|The town of Banff and the Bow River|
|Bow River Falls|
|Cynthia Anne at Bow River Falls|
|Bow River Falls|
|Bow River Falls|
Saturday, June 18
|Cow Elk pretending not to notice Cindy|
|Elk on the running trail|
|Bow River in Banff|
|Bow River in Banff|
|Cindy with her Elk friend|
|Bow River from the Banff bridge|
|Banff Marathon finish line - day before|
|Breakfast with a view|
|Lake Minnewanka boat tour|
|The end of th mountains and beginning of the prairie|
|Lake Minnewanka panorama|
|Two Jack Lake|
Marathon Day, Sunday, June 19
|Clouds and snow at the tops|
|Three Marathon Maniacs and 50 Staters|
|Already to go|
|On the Legacy trail about mile 7 and 19|
|Marathon with a view|
|Running across the pedestrian bridge|
|Bow River near the start/Finish|
|Finally to the finish!|
|Celebratory brew from Banff Ave. Brewery|
|Lunch after the marathon|
Not a bad place to run!
Monday, June 20
|Yes, the water really is that color from the glacial silt.|
|On our hike on the lake side trail|
|Canoeing Lake Morraine|
|Could be called mirror Lake with the reflection|
|Worked up a thirst for Lake Louise|
|The Glacier Saloon overlooking Lake Louise|
|Lake Louise before hiking|
|See those glaciers out in the distance, we nearly hiked there - Six Glaciers|
|Fairmont Lake Louise Chateau|
|We've now started out hike|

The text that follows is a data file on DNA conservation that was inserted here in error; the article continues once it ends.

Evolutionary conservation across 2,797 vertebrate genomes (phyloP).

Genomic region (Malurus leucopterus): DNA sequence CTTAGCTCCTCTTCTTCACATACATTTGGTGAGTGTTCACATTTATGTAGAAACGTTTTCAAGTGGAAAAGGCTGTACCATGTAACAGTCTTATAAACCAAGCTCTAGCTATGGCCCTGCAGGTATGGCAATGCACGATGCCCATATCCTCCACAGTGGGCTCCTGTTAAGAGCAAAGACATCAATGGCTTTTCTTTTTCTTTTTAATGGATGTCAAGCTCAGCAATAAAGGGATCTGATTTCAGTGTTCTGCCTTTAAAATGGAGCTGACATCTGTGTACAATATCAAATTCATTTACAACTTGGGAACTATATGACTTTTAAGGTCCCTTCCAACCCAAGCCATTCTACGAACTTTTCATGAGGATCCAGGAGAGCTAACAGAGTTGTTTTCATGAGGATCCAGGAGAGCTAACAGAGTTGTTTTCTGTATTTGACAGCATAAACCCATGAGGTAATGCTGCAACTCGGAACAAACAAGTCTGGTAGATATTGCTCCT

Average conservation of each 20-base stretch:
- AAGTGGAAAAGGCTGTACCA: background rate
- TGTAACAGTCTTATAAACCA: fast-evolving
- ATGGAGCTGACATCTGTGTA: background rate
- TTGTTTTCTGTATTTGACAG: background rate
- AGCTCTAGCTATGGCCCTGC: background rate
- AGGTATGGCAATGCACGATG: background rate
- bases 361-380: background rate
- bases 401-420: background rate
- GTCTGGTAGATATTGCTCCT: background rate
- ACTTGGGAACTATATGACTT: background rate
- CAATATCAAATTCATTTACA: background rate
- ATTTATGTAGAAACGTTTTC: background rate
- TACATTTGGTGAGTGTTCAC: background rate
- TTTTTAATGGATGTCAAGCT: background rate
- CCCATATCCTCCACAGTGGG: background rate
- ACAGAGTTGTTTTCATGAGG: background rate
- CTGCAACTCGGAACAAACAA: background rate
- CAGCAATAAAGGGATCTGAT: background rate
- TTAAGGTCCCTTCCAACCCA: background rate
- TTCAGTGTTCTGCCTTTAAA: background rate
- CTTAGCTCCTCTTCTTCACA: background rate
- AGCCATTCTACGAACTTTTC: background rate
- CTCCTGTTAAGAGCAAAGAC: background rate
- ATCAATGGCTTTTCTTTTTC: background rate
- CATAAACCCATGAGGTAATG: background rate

|The beach at the end of the lake, of course the water is about 37 degrees|
|Strike a pose but do NOT feed!|
|Now starting the Six Glaciers Tea House hike|
|We've climbed and climbed and now see lake Louise off in the distance|
|We've reached snow!|
|The ridge has steel cables to hold onto if needed|
|A bit of rest with Lake Louise off in the distance|
|Better with horses?|
|Finally make it to the Six Glaciers Tea House|
|The view of glaciers from the tea house|
|Tea House tucked in the woods|
|And back to the lake|
Tuesday, June 21
|Wet suit becomes me!|
|All dressed to raft - bring it on!|
|Our whitewater crew|
|One side looks like it is having fun!|
|Ice water bath|
|More fun on the Kicking Horse, British Columbia|
|Hiked 2.4K to Wapta Falls|
|Best picture of the Natural Bridge Yoho National Park|
|Emerald Lake, Yoho National Park|
|Rocky Mountaineer in Field|
|On its way to the spiral tunnels|
|Near Takakkaw Falls|
Wednesday, June 22
|Peyto Lake with a double rainbow|
|A gem at Peyto Lake|
|On the drive to Columbia Icefield|
|Hike to Athabasca Glacier|
|Where the glacier was in 1982, now can't even see it from this point|
|Athabasca Glacier in background|
|The Ice Explorer to Columbia Icefield and glacier|
|On the Athabasca Glacier|
|Also had a little glacial water|
|View from the sky walk looking down|
|On the skywalk|
|Cindy suspended in air|
|Falls along the road|
|Falls in a canyon|
|First view of a bear|
|Second (and third) view of a bear|
|Lake at Num Ti-Jah|
|Baker Creek at our Cabin|
|Railroad near Baker Creek|
Thursday, June 23
|Saying goodbye to Izzy|
|Lake Louise Ski Lift|
|Grizzly at Lake Louise Ski area|
|Elk with jewelry|
|Lower Falls at Johnston Canyon|
|Other side of cave|
|Upper falls after 1.5 miles|
|Big Horn Sheep on the Bow River Parkway|